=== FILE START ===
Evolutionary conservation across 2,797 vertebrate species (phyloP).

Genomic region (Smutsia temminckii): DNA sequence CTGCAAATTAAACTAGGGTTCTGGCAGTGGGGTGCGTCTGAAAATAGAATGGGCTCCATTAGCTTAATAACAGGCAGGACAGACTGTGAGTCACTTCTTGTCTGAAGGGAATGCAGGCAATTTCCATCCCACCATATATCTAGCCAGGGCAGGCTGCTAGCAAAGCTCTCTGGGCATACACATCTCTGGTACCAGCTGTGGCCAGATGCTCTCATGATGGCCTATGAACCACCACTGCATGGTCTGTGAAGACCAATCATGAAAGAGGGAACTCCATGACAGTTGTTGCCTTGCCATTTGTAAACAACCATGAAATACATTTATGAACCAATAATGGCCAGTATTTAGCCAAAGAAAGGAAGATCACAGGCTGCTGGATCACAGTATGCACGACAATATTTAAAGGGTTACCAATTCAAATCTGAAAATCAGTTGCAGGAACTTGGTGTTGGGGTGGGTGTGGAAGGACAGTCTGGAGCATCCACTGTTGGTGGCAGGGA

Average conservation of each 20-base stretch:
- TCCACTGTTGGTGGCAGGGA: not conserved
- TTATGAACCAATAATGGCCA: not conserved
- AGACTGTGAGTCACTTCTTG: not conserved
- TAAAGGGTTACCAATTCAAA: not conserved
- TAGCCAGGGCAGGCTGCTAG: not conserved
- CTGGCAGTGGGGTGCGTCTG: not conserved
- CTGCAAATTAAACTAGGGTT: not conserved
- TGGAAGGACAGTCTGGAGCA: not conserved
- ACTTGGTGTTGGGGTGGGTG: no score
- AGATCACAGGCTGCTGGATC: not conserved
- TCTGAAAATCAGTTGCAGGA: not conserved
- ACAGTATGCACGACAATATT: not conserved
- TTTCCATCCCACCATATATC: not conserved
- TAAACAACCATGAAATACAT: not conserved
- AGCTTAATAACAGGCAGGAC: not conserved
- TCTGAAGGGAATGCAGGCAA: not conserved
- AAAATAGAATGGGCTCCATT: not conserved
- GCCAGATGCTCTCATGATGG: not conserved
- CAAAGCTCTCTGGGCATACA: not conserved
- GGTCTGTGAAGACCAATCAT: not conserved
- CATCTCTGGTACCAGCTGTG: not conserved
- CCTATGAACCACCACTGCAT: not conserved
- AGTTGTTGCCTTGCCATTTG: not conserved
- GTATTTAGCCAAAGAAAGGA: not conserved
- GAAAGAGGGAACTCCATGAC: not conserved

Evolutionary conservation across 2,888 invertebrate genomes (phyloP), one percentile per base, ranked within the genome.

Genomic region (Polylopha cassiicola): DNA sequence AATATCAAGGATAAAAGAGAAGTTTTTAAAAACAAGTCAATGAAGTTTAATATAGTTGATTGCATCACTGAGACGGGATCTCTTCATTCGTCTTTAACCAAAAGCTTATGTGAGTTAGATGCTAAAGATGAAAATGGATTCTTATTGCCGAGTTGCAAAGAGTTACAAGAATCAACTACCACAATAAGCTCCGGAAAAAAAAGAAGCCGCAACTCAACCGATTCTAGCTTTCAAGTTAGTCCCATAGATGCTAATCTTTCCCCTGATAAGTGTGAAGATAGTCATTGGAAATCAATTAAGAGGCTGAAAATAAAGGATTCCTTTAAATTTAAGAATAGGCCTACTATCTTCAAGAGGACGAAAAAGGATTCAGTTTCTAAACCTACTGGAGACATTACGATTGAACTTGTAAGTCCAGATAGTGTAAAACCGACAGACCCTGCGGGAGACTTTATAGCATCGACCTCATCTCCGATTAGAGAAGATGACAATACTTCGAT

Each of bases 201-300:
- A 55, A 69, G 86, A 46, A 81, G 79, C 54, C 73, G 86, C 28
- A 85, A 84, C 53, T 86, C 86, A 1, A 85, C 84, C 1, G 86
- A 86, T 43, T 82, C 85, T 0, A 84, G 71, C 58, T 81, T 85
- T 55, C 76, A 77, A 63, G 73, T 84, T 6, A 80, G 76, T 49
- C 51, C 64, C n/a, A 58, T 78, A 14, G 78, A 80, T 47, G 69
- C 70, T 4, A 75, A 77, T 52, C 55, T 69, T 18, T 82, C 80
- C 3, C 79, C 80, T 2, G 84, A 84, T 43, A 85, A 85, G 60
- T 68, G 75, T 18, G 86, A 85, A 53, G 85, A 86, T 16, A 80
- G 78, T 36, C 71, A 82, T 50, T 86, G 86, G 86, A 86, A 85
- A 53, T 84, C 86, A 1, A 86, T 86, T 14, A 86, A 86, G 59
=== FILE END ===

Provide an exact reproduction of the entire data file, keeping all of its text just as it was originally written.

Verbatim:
Evolutionary conservation across 2,797 vertebrate species (phyloP).

Genomic region (Smutsia temminckii): DNA sequence CTGCAAATTAAACTAGGGTTCTGGCAGTGGGGTGCGTCTGAAAATAGAATGGGCTCCATTAGCTTAATAACAGGCAGGACAGACTGTGAGTCACTTCTTGTCTGAAGGGAATGCAGGCAATTTCCATCCCACCATATATCTAGCCAGGGCAGGCTGCTAGCAAAGCTCTCTGGGCATACACATCTCTGGTACCAGCTGTGGCCAGATGCTCTCATGATGGCCTATGAACCACCACTGCATGGTCTGTGAAGACCAATCATGAAAGAGGGAACTCCATGACAGTTGTTGCCTTGCCATTTGTAAACAACCATGAAATACATTTATGAACCAATAATGGCCAGTATTTAGCCAAAGAAAGGAAGATCACAGGCTGCTGGATCACAGTATGCACGACAATATTTAAAGGGTTACCAATTCAAATCTGAAAATCAGTTGCAGGAACTTGGTGTTGGGGTGGGTGTGGAAGGACAGTCTGGAGCATCCACTGTTGGTGGCAGGGA

Average conservation of each 20-base stretch:
- TCCACTGTTGGTGGCAGGGA: not conserved
- TTATGAACCAATAATGGCCA: not conserved
- AGACTGTGAGTCACTTCTTG: not conserved
- TAAAGGGTTACCAATTCAAA: not conserved
- TAGCCAGGGCAGGCTGCTAG: not conserved
- CTGGCAGTGGGGTGCGTCTG: not conserved
- CTGCAAATTAAACTAGGGTT: not conserved
- TGGAAGGACAGTCTGGAGCA: not conserved
- ACTTGGTGTTGGGGTGGGTG: no score
- AGATCACAGGCTGCTGGATC: not conserved
- TCTGAAAATCAGTTGCAGGA: not conserved
- ACAGTATGCACGACAATATT: not conserved
- TTTCCATCCCACCATATATC: not conserved
- TAAACAACCATGAAATACAT: not conserved
- AGCTTAATAACAGGCAGGAC: not conserved
- TCTGAAGGGAATGCAGGCAA: not conserved
- AAAATAGAATGGGCTCCATT: not conserved
- GCCAGATGCTCTCATGATGG: not conserved
- CAAAGCTCTCTGGGCATACA: not conserved
- GGTCTGTGAAGACCAATCAT: not conserved
- CATCTCTGGTACCAGCTGTG: not conserved
- CCTATGAACCACCACTGCAT: not conserved
- AGTTGTTGCCTTGCCATTTG: not conserved
- GTATTTAGCCAAAGAAAGGA: not conserved
- GAAAGAGGGAACTCCATGAC: not conserved

Evolutionary conservation across 2,888 invertebrate genomes (phyloP), one percentile per base, ranked within the genome.

Genomic region (Polylopha cassiicola): DNA sequence AATATCAAGGATAAAAGAGAAGTTTTTAAAAACAAGTCAATGAAGTTTAATATAGTTGATTGCATCACTGAGACGGGATCTCTTCATTCGTCTTTAACCAAAAGCTTATGTGAGTTAGATGCTAAAGATGAAAATGGATTCTTATTGCCGAGTTGCAAAGAGTTACAAGAATCAACTACCACAATAAGCTCCGGAAAAAAAAGAAGCCGCAACTCAACCGATTCTAGCTTTCAAGTTAGTCCCATAGATGCTAATCTTTCCCCTGATAAGTGTGAAGATAGTCATTGGAAATCAATTAAGAGGCTGAAAATAAAGGATTCCTTTAAATTTAAGAATAGGCCTACTATCTTCAAGAGGACGAAAAAGGATTCAGTTTCTAAACCTACTGGAGACATTACGATTGAACTTGTAAGTCCAGATAGTGTAAAACCGACAGACCCTGCGGGAGACTTTATAGCATCGACCTCATCTCCGATTAGAGAAGATGACAATACTTCGAT

Each of bases 201-300:
- A 55, A 69, G 86, A 46, A 81, G 79, C 54, C 73, G 86, C 28
- A 85, A 84, C 53, T 86, C 86, A 1, A 85, C 84, C 1, G 86
- A 86, T 43, T 82, C 85, T 0, A 84, G 71, C 58, T 81, T 85
- T 55, C 76, A 77, A 63, G 73, T 84, T 6, A 80, G 76, T 49
- C 51, C 64, C n/a, A 58, T 78, A 14, G 78, A 80, T 47, G 69
- C 70, T 4, A 75, A 77, T 52, C 55, T 69, T 18, T 82, C 80
- C 3, C 79, C 80, T 2, G 84, A 84, T 43, A 85, A 85, G 60
- T 68, G 75, T 18, G 86, A 85, A 53, G 85, A 86, T 16, A 80
- G 78, T 36, C 71, A 82, T 50, T 86, G 86, G 86, A 86, A 85
- A 53, T 84, C 86, A 1, A 86, T 86, T 14, A 86, A 86, G 59